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Old   August 2, 2005, 06:56
Default Comments on moving grid algorithm
  #1
quarkz
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Hi,

I intend to code a FVM NS solver for an airfoil which moves in 2d, and maybe followed by a wing moving in 3d. I already have a working 2d NS solver in cartesian coordinates

There have been different methods proposed for this type of problems. These includes grid regeneration, immersed boundary methods, least square meshless methods etc.

Can someone comments on these methods in terms of simplicity, accuracy, reliability?

Thanks alot!

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Old   August 2, 2005, 09:57
Default Re: Comments on moving grid algorithm
  #2
A.S.
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the algorithm is quite simple read paper by Leonard (1979) probably AIAA journal, or refer any publication on Geometric Conservation laws.I had coded it for turbomachinery application (sliding mesh), equation are quite straight forward. Your code is in Fortran or C/C++, if in fortran I can help.

I would personally prefer remeshing.

Good Luck

A.S.
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Old   August 2, 2005, 16:55
Default Re: Comments on moving grid algorithm
  #3
Mani
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If you are looking for optimum performance and ease of implementation, it really depends on your application. For example: If your single 2D airfoil is not deforming (just translating and rotating), it makes no sense to remesh or deform the grid. In that case the grid simply moves rigidly with the airfoil (simulated by grid point velocities).

For more complicated geometries (multiple airfoils, cascades) and for 3D motion and deformation, you should think about the order of magnitude of your displacements. What is it that you want to study? Flutter? Limit cycle oscillations? Forced response? Flapping wings? Store separation? All of the above? Which method is best for you will depend on that. For example: For most flutter computations you can focus on very small amplitudes, since you are only performing a stability analysis. In that case you can pretty much apply any of the methods you mentioned, but for highest efficiency you could simulate the motion by a perturbation boundary condition, without ever changing the mesh. On the other hand, if you are looking at relatively large limit cycle oscillations, you'll want to do some remeshing and/or grid deformation.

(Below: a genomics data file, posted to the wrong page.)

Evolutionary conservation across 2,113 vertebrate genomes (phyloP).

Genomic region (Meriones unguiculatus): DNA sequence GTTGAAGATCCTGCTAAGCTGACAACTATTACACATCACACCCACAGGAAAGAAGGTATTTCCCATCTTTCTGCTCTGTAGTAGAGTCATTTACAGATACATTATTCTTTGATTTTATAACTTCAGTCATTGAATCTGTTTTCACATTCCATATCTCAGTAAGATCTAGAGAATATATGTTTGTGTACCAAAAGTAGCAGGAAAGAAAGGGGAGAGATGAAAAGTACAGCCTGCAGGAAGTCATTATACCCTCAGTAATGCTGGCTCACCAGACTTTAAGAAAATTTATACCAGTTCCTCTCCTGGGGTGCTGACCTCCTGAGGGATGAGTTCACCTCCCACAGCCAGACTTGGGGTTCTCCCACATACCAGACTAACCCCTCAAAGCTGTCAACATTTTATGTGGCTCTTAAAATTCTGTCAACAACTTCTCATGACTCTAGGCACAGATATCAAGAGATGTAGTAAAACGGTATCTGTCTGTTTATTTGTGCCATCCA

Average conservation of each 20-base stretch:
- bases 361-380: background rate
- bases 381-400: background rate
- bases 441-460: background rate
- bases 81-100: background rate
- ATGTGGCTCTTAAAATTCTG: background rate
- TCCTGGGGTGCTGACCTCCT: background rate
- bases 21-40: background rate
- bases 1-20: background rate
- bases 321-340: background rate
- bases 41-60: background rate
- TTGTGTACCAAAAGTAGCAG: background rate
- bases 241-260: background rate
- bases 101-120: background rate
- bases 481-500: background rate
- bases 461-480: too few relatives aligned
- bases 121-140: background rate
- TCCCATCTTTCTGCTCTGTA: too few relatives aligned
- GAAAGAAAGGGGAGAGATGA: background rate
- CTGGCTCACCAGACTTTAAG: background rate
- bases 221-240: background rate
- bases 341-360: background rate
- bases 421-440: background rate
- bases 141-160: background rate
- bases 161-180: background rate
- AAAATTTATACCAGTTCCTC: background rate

In essence: Methods that are most efficient and easy to implement will be only applicable to certain problems, while the more robust and general methods are usually less efficient. Be clear about your objective before you make a choice. Many people tend to shoot for some brute force method by default, which is often unnecessary and very inefficient. I don't know of any book on this particular subject, but a survey of research papers will give you a quick overlook.

If you're a student/researcher at NUS and have the chance to talk to someone at the Temasek Labs I would suggest that you do that...
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Old   August 4, 2005, 01:13
Default Re: Comments on moving grid algorithm
  #4
quarkz
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Thanks a lot A.S. and Mani

A.S.: I'm programming in fortran so I may need your help later on ;-)

I am specifically interested in simulating flapping wings which means large amplitudes. Initial goal should be in 2d and if possible, extend to 3d.

I believe airfoil or wings are not too complex geometries. Hence I'm wondering if I should attempt using immersed boundary method (IBM), which sounds attractive or just go on with the traditional grid movement/regeneration.

Correct me if I'm wrong, but it seems that IBM's algorithm is more difficult to program.